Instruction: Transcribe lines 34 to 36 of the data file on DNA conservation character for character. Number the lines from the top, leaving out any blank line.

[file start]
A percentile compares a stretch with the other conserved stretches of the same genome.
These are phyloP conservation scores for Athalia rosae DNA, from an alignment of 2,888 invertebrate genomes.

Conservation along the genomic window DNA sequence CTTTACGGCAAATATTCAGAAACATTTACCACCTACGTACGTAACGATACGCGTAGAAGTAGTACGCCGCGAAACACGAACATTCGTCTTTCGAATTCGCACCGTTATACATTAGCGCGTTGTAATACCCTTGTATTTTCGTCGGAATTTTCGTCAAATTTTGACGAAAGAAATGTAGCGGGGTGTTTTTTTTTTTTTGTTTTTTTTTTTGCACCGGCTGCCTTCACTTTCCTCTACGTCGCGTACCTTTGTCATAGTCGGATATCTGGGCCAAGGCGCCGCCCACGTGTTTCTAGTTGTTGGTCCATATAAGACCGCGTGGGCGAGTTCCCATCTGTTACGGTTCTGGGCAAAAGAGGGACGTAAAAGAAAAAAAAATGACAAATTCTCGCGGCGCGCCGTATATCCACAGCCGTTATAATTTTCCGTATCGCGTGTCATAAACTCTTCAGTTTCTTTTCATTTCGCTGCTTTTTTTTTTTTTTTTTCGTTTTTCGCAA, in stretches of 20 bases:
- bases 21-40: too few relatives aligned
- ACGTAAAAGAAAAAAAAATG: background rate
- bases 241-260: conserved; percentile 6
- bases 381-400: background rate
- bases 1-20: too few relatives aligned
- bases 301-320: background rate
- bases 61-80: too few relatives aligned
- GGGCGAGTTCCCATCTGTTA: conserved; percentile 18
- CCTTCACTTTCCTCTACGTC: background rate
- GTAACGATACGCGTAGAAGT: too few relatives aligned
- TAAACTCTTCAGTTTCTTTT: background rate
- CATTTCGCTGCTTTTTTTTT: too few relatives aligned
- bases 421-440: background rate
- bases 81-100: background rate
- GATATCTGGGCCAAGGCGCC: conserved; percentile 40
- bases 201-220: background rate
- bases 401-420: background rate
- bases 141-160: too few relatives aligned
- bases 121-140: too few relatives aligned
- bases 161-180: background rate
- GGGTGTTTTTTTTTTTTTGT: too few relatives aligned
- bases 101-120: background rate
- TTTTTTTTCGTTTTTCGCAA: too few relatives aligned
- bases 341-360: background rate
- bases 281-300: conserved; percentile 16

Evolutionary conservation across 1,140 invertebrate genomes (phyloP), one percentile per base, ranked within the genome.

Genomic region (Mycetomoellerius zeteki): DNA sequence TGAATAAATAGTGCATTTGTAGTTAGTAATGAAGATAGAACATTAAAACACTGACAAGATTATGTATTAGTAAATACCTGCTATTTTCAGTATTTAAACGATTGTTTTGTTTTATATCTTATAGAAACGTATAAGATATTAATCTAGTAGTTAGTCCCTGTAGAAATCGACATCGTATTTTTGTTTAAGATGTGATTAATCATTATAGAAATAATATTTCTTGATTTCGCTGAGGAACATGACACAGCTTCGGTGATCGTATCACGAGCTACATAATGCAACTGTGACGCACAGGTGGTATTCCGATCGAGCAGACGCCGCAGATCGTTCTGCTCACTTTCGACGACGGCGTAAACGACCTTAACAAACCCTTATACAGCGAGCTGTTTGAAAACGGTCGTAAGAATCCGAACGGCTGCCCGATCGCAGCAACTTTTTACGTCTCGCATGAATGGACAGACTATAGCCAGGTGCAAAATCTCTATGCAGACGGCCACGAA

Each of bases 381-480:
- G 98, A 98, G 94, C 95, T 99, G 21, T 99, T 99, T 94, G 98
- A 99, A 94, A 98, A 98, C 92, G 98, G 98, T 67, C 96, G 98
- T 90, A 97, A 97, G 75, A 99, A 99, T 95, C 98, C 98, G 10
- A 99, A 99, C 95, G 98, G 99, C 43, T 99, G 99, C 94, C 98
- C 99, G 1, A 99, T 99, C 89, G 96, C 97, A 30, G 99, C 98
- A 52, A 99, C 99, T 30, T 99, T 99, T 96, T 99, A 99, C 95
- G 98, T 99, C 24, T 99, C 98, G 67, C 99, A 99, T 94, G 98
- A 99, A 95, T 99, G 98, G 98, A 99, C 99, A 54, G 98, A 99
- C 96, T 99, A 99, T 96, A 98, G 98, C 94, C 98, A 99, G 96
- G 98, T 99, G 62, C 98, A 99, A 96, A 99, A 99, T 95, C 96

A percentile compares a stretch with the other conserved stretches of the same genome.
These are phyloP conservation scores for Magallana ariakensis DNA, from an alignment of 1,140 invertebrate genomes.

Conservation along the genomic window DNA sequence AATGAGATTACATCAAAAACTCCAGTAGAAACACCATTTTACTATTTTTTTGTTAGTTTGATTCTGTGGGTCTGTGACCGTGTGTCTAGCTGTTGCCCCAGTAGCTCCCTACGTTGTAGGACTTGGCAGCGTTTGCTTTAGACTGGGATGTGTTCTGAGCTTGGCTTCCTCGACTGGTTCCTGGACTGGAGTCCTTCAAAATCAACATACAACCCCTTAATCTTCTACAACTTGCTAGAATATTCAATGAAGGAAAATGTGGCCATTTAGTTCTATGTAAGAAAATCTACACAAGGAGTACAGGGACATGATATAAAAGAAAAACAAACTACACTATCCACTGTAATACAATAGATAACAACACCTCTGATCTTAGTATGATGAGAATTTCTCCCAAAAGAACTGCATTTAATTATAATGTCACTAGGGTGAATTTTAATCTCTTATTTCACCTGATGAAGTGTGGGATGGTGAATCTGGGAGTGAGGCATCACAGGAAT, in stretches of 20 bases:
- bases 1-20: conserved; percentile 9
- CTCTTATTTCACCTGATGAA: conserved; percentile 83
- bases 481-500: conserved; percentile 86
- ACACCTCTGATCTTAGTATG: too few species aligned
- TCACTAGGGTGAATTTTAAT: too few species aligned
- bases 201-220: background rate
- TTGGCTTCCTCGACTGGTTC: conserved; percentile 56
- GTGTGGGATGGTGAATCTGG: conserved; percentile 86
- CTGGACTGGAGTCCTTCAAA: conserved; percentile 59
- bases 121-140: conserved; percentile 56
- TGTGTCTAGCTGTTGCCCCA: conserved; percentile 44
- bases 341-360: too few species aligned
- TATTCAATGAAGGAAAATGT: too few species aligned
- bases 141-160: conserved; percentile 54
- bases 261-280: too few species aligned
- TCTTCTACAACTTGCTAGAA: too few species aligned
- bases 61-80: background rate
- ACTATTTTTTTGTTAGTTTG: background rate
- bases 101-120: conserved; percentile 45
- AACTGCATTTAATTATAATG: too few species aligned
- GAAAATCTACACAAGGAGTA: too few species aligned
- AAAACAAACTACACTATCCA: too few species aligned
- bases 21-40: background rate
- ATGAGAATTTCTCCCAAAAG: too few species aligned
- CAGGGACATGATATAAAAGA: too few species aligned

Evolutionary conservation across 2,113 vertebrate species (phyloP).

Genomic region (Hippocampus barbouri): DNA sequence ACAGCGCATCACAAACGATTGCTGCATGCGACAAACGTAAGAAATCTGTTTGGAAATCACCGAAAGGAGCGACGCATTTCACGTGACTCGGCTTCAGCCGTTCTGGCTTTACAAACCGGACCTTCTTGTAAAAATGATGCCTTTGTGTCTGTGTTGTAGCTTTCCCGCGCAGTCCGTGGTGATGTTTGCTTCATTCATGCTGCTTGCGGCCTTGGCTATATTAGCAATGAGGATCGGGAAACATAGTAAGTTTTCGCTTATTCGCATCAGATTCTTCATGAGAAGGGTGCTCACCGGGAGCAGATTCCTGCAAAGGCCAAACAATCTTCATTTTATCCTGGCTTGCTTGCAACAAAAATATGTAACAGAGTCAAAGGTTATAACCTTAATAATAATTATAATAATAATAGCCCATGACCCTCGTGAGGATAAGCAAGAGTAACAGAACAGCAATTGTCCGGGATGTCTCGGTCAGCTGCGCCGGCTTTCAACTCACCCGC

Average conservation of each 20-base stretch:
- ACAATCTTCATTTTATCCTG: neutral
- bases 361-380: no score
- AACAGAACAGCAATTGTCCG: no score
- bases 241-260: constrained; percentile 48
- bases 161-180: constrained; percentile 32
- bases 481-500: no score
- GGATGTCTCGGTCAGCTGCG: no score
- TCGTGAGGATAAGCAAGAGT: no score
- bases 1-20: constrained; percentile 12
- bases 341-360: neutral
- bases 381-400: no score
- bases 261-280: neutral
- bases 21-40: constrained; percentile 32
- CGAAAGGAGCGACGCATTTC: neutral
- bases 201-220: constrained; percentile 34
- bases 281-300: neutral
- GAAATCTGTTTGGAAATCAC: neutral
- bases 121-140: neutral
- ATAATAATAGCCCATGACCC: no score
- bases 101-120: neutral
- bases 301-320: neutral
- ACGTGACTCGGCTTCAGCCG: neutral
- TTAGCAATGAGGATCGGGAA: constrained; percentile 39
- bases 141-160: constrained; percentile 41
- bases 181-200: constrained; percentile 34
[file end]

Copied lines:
- T 90, A 97, A 97, G 75, A 99, A 99, T 95, C 98, C 98, G 10
- A 99, A 99, C 95, G 98, G 99, C 43, T 99, G 99, C 94, C 98
- C 99, G 1, A 99, T 99, C 89, G 96, C 97, A 30, G 99, C 98